The CPD’s consumer advisory council celebrates successes, seeks new members

February 23, 2017 by JoLynne Lyon

photo of a man and a boy on a hike

Consumer Advisory Cuncil member Mary Kava has advocated for people with disabilities in her community including her grandson JJ, pictured here with his dad, Jason.

The Center for Persons with Disabilities’ Consumer Advisory Council is one of the primary guiding bodies of the CPD. Made up of self-advocates, agency representatives and family members of people with disabilities, it sets goals and monitors the progress toward them.

Now, the CAC has three openings for family members and one for an agency member. Current members have this message for anyone who wants to join: It’s worth the time.

“It’s been phenomenal,” said Mary Kava, a board member and Castle Dale resident. “I started off with a boy on the autism spectrum. Knew nothing about it.” But through the connections she made with the CPD, she was able to network with parents and professionals who could help not only her family, but others in the region. “When you’re dealing with someone with a disability, and all the pressures with that, it’s been great to have resources and people you can talk to,” she said.

For example, when a woman in Kava’s community discovered her adult son on the autism spectrum needed sudden surgery on his mouth, Kava was able to step in and help. Insurance wouldn’t cover the procedure because the man had already maxed out his dental coverage for that year. Kava put a message out through the CPD’s networks that the family needed help, and connected with a doctor in St. George who was willing to do the surgery free of charge. Then, after speaking to other officials in Utah, they found a way to have insurance cover the hospital costs that had previously been denied.

When another young man—Kava’s grandson—was isolated on a school bus because the driver feared autism was contagious, Kava was again able to connect professionals with the school district. With her help, they ensured the boy was not isolated and that district employees understood more about autism spectrum disorder—which is not communicable.

“It makes you feel good, being part of something that is helping people,” Kava said. Her membership includes two meetings a year, but if she can’t make the trip she can attend by phone.

Kelly Holt is a self-advocate who is also the committee chair. “I feel like people that have a disability, and also parents and agency members, should try to come out more in the community and get involved,” she said. “They can learn by speaking up for themselves. Sometimes they don’t know what to say.”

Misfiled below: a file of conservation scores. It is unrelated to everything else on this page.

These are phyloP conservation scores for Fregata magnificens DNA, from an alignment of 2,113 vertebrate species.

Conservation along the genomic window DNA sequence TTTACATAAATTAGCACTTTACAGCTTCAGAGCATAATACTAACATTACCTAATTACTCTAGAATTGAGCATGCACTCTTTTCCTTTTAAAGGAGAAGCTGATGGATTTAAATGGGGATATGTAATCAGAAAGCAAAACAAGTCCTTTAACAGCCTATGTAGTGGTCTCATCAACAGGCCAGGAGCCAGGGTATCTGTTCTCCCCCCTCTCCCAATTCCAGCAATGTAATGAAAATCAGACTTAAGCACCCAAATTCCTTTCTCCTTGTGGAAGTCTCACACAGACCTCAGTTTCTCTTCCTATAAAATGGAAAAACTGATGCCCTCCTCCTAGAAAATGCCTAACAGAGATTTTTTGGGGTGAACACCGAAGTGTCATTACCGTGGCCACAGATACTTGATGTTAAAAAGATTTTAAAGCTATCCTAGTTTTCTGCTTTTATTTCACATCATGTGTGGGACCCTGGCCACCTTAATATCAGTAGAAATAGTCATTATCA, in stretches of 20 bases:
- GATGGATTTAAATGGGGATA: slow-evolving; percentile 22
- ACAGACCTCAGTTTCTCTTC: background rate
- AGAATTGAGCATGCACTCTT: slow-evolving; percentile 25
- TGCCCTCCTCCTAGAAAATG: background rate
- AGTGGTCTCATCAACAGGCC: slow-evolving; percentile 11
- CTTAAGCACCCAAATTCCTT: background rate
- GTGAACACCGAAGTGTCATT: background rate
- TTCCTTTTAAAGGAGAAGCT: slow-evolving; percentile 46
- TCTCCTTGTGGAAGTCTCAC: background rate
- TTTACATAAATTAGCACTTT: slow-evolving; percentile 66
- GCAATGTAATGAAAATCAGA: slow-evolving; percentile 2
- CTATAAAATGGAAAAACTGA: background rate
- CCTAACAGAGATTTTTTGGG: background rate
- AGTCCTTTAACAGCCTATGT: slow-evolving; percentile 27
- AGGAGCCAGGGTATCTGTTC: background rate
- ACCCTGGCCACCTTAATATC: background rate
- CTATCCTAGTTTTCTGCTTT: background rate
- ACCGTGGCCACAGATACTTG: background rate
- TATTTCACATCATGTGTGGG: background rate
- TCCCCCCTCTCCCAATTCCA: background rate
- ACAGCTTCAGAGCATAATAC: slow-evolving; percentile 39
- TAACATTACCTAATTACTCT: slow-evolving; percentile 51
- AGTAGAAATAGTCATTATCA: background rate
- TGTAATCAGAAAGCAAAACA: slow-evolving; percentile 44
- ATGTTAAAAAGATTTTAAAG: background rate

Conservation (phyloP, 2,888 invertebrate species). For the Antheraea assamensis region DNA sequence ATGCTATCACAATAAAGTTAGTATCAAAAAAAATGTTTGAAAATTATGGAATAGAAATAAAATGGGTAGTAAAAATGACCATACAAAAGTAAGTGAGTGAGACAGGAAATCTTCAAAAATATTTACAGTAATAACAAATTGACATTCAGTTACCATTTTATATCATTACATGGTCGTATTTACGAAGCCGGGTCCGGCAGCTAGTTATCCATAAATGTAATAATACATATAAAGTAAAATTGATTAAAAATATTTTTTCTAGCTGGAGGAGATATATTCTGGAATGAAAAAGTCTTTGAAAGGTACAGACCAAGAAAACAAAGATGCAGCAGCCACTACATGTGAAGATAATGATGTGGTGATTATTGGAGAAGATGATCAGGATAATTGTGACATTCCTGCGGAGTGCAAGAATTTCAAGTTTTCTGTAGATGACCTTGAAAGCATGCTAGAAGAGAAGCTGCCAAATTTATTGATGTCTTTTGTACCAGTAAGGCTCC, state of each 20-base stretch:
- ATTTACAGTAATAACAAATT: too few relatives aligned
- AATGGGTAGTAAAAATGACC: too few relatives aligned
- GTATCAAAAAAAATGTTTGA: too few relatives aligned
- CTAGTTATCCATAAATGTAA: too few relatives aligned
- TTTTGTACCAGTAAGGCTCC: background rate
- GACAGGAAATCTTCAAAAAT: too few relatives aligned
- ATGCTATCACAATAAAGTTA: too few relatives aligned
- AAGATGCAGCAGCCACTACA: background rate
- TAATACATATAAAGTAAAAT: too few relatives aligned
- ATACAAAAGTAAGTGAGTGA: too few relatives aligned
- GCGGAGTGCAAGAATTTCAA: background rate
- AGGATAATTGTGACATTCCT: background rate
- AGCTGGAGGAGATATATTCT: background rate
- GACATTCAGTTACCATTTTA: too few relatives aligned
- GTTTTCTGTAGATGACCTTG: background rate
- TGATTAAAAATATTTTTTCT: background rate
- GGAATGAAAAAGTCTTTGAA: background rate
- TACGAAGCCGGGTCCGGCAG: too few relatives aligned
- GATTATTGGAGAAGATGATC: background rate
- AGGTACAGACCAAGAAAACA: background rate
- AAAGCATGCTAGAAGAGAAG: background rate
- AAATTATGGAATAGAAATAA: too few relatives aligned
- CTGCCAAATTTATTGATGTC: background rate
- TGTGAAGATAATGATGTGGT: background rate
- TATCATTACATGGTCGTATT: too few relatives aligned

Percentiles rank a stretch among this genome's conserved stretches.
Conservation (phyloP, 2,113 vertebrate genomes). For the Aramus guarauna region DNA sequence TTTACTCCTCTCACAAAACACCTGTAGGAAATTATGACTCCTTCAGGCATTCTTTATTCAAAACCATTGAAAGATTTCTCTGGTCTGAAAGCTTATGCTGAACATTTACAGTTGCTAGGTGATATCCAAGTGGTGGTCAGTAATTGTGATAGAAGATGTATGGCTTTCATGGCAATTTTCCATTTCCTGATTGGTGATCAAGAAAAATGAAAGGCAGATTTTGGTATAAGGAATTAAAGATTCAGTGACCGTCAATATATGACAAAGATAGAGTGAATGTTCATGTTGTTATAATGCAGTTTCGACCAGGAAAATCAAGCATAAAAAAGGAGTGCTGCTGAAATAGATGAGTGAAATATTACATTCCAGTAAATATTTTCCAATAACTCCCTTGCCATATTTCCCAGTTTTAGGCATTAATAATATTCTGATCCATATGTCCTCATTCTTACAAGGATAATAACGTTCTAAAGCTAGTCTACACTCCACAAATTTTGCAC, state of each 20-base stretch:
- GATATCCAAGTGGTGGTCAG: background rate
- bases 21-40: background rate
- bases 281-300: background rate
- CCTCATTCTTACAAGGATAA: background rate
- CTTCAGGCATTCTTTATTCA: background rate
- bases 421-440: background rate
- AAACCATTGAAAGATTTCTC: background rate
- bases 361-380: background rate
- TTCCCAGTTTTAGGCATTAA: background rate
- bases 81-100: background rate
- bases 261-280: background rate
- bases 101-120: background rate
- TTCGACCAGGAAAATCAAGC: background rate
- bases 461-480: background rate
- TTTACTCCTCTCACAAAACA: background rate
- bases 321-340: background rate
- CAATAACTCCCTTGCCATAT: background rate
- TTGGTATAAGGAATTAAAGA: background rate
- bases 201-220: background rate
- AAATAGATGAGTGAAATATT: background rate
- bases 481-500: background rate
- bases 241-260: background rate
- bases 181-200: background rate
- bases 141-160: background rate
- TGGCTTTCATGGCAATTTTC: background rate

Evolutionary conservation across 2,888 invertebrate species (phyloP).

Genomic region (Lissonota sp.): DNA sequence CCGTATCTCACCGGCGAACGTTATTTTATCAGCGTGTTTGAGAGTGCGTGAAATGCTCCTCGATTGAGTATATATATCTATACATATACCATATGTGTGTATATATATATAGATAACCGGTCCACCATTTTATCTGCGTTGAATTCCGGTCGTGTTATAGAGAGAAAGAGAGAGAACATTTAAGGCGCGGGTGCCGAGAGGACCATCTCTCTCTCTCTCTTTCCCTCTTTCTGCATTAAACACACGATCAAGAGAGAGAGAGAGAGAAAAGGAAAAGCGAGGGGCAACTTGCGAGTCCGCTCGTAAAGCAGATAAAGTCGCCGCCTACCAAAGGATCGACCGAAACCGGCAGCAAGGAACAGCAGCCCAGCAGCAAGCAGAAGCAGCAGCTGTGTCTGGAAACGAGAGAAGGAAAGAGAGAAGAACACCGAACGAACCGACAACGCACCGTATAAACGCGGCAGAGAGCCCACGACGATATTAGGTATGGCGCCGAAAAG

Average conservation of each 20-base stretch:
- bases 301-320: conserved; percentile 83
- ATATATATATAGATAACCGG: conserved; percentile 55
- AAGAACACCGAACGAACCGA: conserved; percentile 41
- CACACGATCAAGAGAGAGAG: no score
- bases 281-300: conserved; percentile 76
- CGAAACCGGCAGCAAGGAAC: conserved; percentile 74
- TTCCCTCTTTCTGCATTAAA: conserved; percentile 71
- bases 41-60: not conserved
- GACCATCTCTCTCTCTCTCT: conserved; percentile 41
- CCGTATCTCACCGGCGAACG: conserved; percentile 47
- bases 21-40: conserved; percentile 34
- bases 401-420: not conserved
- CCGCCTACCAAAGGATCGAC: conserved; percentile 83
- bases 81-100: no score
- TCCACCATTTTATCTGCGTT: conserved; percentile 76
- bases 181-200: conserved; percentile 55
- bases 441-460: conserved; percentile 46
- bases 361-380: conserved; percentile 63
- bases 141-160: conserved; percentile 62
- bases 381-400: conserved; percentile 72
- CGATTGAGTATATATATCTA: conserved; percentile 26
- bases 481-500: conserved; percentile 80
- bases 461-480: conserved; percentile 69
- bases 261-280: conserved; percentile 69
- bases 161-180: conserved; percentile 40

For Kava, the connection to the CPD is all the more valuable in rural Utah. “We don’t have all the services that they do in Salt Lake or Ogden or even Logan … so that’s one thing I like about the board, is that it’s statewide,” she said. She applauds the CPD’s efforts to reach out to rural Utah in its recent five-year plan.

CPD Consumer Liaison Gordon Richins encourages other potential board members from rural Utah to apply. To receive an application, contact him either by mail or email.

For more information on the CAC and what it does, visit their page on the CPD website.

METAS group teaches independence, takes an international view

February 20, 2017 by JoLynne Lyon

Sachin plays ball with a young student

The CPD’s Sachin Pavithran plays ball with a young student.

The idea for METAS started in 2015 with some conversations—the kind that could only happen between blind self-advocates from diverse backgrounds.

“We’d been talking about services in the U.S. and how people here have opportunities to be more independent. We started getting into conversations about how those services are not available to kids who are undocumented, or in other countries,” said Sachin Pavithran.

Pavithran directs the Utah Assistive Technology Program at the Center for Persons with Disabilities. He is blind, he was born in India and grew up in Dubai before coming to the US to pursue a higher education. And, after taking part in those conversations with like-minded people, he added another title to his resume in 2016: Treasurer for METAS (Mentoring, Engaging and Teaching All Students). The group’s other three members all have strong backgrounds in advocacy and education.

Together they developed a curriculum, and then they started taking it abroad. Their focus was on fellow educators and professionals, giving them a chance to see their students do more things independently. “Their philosophy is more about taking care of the kids…  Everything is done for them,” he said. “Ours is getting them to do it on their own.”

Last May, they visited a group in Guatamala. None of the children they encountered there had a cane, so METAS introduced canes and worked with students on mobility. They also focus on independent living, sports like goal ball and beep baseball, and self-advocacy. “There’s not a lot you can do in a week, but we planted a seed of what is possible,” Pavithran said. “A lot of it is confidence building and helping them think there is a future for them.”

METAS also makes an effort to meet with policymakers wherever they go. It’s important to see what is working in each local area, Pavithran said. “They have things figured out that work for them in their environment.”

The group has received requests to visit groups in Bolivia and some African countries. They have also made connections with companies and individuals who can help with funding. Materials have been donated from different sources.

For more information, visit the METAS homepage.

Young students try using canes in Guatemala.

METAS works introduces skills for independence, including orientation and mobility.

Legislators need to hear from you about Up to 3

February 17, 2017 by Kelly Smith

Mother with twin 2-year-olds“So much help and support! We don’t know what we would have done without them!”

“The home visitors were so kind and helpful. She helped me understand how to help him [her 2-year-old son] without making me feel like I should have known.”

“To find out a service like this existed was such a blessing in our lives!”

These are all statements from Utah families with children receiving services from the Up to 3 early intervention program at the CPD. State funding for the program is currently in jeopardy since the funding request was not prioritized above the funding line by the legislative appropriations subcommittee. The Executive Appropriations Committee must now be requested  to provide at least the $1.5m in funding that directly funded Up to 3 contracts last year. The following statement outlines that request: